We’re deep into Colorectal Cancer Awareness Month, but you may have been tuning out the messages.
It’s understandable. Nobody likes to think about the possibility of having cancer. But there’s good reason to tune back in. If you’re anxious about the thought of a colonoscopy, you have alternatives. Doctors now have several options to screen patients for colorectal cancer.
Colorectal Cancer Screening Options
Here’s what you should know about your colon cancer screening options:
- Colonoscopy. This procedure is considered the gold standard for diagnosing colon cancer. After taking a laxative to clear the bowels, you’ll be given a mild sedative before a doctor inserts a scope into your colon. The scope is fitted with a small video camera so your doctor can look for signs of cancer or precancerous growths called polyps. Polyps can also be removed during a colonoscopy. For healthy people at low risk of colorectal cancer, we recommend a colonoscopy every 10 years.
- Cologuard®. This test analyzes stool samples to detect DNA markers associated with colorectal cancer. Unlike a colonoscopy, this test isn’t a procedure at all — so it doesn’t require sedation or cleaning the bowels. It’s not a surprise, then, that it’s more appealing for many patients. But the test can be expensive (though more and more insurance companies are covering it), and if you receive a positive test result, you’ll still need to follow up with a colonoscopy. Cologuard is a great choice for people at low risk of colorectal cancer. If you choose Cologuard screening, we recommend getting tested every 3 years.
- Virtual colonoscopy. This noninvasive test X-rays the colon and rectum to look for possible signs of cancer. If the result is positive, your doctor will likely recommend a colonoscopy for further testing. Several years ago, this “virtual colonoscopy” was becoming popular as an alternative to colonoscopy. Unfortunately, researchers haven’t found enough evidence that it saves lives. Cologuard is usually a better noninvasive option, if your insurance covers it.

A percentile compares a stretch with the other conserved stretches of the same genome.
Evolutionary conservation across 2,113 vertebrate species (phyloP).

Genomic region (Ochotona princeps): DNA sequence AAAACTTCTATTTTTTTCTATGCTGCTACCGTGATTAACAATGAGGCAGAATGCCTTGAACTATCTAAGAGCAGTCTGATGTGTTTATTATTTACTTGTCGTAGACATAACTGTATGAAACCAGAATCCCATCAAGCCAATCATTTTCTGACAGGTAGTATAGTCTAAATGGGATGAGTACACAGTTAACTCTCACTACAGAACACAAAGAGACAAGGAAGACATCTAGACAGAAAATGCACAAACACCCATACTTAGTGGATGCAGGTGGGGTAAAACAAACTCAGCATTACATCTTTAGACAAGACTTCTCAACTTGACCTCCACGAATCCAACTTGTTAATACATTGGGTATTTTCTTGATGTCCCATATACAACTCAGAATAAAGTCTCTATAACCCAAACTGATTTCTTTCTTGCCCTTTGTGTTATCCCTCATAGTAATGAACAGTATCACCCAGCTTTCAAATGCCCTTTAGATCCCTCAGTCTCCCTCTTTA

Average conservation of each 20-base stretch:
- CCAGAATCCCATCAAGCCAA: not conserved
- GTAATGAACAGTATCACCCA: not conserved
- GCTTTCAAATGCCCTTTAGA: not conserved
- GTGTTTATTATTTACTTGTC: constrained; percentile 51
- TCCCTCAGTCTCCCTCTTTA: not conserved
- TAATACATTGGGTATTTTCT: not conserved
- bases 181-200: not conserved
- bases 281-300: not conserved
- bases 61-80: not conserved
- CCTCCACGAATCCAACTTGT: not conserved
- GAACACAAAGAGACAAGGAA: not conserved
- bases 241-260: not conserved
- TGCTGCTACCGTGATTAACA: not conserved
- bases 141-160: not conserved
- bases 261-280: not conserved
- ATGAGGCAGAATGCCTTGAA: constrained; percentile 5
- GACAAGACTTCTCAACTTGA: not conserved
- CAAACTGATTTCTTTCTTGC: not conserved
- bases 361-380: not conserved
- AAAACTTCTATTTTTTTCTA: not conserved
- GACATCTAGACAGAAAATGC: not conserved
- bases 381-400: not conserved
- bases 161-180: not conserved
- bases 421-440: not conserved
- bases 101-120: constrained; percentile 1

- Fecal occult blood tests. This test looks for traces of blood in the stool. If you have a positive fecal occult blood test, a colonoscopy will likely be the next step. This test isn’t as definitive as other screening tests at identifying colorectal cancer. That’s why we don’t usually recommend it unless other tests aren’t covered by a patient’s insurance.
What test is best? It depends. Talk to your doctor about the best option for you. It’s an important step for your health and your peace of mind.
Colorectal Cancer Screening Advice
Colorectal cancer is the third most common cancer in the United States, for both men and women. But it doesn’t always cause symptoms, especially at earlier stages. When it does, they are often vague (such as upset stomach, cramps or bloating). Luckily, screening tests do a great job of catching cases of colorectal cancer, with or without symptoms.
For people with an average risk of colorectal cancer, we recommend regular screenings begin at age 50 and continue until 75.
But some factors increase your risk of being diagnosed with colorectal cancer. These include:
- Family history of colon cancer
- Inflammatory bowel disease, such as ulcerative colitis or Crohn’s disease
- Inherited conditions associated with colorectal cancer, including familial adenomatous polyposis (more commonly known as FAP) or Lynch syndrome
- A history of having radiation to the abdomen to treat a previous cancer
If you fall into one of those categories, your doctor can help you decide if screening before age 50 is a good idea.